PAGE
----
review EEN VLUCHTELING VOOR ISWALDA

I had never heard the name of the author, Egbert Ausema, before. He published this novel through a publishing house that specialized in authors who want to publish on their own account. 

This novel shows us the life of a refugee from Somalia, who recently arrived in The Netherlands. His father was from English descent and his mother was Somalian. Both have passed away. The young man Siyad (23 years young) looks at the option of asking for asylum in The Netherlands, but he also has the option of travelling to the United Kingdom, where his father came from. He is in contact with others who have travelled to The Netherlands, people like Yusuf, who arrived in 1991 and now supports people who have come to his second fatherland. We also meet Michael from Nigeria who has obtained a residence permit. A young Somalian women named Amina stays in the house of Yusuf and she falls in love with Siyad. During Siyad’s early days in The Netherlands the Dutch police arrests a few Swedes from Somalian descent and the police and the security services find a link to Siyad, via Yusuf. 

One day Siyad meets the former opera singer Iswalda at a Black Market, where sellers and buyers from all over the world meet. Ismalda sells some of her CD’s. Siyad buys some of these CD’s. This is the start of a tentative relationship between Iswalda (circa 40 year) and Siyad. Will a new relationship blossom? Or will Siyad choose Amina? Will Siyad stay in The Netherlands or will it be easier to settle in the United Kingdom?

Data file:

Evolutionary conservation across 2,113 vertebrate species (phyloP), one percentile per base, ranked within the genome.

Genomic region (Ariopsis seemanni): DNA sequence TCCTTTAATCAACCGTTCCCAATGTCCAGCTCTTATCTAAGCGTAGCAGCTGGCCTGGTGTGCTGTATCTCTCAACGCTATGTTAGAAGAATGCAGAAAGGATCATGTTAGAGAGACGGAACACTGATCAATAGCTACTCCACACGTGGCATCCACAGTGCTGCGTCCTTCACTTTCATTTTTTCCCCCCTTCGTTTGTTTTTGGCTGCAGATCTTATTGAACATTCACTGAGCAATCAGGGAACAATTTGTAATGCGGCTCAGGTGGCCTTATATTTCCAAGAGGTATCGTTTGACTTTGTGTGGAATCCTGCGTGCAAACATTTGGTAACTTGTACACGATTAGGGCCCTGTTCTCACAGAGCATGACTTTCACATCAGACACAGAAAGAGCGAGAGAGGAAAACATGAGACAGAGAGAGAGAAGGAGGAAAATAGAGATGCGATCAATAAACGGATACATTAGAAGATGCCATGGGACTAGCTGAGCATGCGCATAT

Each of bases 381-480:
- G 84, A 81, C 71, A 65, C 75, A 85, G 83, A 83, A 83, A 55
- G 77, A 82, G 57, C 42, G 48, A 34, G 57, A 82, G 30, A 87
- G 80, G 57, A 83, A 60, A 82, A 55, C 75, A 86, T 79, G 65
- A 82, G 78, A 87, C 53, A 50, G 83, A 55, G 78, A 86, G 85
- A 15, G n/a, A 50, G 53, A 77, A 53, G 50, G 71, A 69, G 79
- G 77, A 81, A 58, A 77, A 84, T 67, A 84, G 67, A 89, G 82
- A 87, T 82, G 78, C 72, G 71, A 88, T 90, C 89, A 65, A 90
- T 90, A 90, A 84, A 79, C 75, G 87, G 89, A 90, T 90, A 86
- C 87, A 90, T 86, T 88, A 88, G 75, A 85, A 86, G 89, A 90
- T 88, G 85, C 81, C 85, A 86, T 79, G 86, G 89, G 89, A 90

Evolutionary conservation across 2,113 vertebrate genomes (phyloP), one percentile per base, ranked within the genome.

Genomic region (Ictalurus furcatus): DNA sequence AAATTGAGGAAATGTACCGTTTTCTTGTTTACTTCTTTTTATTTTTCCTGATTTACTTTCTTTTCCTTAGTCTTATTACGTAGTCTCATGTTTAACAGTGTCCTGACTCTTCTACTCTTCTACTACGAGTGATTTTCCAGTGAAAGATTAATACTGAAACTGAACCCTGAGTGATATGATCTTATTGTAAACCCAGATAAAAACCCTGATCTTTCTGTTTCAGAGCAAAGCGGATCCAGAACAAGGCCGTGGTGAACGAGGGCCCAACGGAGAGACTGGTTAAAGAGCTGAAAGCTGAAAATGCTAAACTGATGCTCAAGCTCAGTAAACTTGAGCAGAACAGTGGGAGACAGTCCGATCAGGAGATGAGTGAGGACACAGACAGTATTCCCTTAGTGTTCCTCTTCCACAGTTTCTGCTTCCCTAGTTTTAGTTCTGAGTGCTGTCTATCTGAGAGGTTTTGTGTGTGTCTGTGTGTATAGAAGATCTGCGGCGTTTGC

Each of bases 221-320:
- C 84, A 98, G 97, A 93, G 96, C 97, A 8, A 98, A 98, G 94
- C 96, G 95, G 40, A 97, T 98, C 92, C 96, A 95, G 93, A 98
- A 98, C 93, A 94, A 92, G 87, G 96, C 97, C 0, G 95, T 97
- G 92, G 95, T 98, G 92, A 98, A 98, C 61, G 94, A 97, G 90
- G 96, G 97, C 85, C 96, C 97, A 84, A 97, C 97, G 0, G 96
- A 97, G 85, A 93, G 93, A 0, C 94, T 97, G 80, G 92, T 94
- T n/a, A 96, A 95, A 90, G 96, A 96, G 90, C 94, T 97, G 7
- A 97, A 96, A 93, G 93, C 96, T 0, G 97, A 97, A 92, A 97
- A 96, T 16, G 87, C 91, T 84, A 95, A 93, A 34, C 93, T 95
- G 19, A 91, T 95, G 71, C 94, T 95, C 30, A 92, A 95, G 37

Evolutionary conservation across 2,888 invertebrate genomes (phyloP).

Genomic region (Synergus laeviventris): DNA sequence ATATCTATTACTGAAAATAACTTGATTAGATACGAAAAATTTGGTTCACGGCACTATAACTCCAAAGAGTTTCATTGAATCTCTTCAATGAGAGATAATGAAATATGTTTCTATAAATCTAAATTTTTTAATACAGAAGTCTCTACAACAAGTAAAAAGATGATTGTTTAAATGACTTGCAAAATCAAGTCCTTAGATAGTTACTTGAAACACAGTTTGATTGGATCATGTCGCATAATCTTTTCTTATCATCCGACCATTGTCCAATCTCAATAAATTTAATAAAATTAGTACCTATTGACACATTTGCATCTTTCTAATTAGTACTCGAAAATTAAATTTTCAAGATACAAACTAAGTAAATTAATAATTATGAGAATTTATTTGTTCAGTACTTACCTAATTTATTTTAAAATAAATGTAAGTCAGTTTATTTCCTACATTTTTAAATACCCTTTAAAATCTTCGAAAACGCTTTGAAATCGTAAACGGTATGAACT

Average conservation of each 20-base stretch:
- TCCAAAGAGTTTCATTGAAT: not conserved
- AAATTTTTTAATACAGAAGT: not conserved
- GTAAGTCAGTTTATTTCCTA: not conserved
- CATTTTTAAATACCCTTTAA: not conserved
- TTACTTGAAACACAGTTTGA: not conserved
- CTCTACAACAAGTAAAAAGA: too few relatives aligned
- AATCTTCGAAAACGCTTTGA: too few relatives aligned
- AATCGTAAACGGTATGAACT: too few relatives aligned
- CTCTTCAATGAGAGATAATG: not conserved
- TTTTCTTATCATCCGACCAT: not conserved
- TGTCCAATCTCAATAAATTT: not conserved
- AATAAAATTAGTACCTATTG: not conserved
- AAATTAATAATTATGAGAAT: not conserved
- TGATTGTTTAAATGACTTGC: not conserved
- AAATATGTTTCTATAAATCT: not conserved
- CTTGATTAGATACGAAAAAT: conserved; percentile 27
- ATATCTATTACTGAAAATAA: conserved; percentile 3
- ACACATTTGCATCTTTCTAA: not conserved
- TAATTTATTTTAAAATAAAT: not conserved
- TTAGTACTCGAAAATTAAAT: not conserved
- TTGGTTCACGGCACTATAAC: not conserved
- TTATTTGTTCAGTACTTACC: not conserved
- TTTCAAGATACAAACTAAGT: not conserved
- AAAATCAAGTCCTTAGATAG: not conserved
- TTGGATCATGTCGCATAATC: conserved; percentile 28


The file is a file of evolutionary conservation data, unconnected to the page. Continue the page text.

Throughout his novel the author tries to explain the Dutch system in which asylum seekers find themselves. This information is put into dialogues, but it sounds a bit artificial. having good natural dialogues seems to be a problem to the author. 

Egbertus Ausema – Een vluchteling voor Iswalda – 2012

Ausema Egbert foto schrijver

Published by

semper

I enjoy reading about Africa. New books. Old books. By African writers. By non-African writers. Novel. History. Travel. Biographies. Autobiographies. Politics. Colonialism. Poetry.

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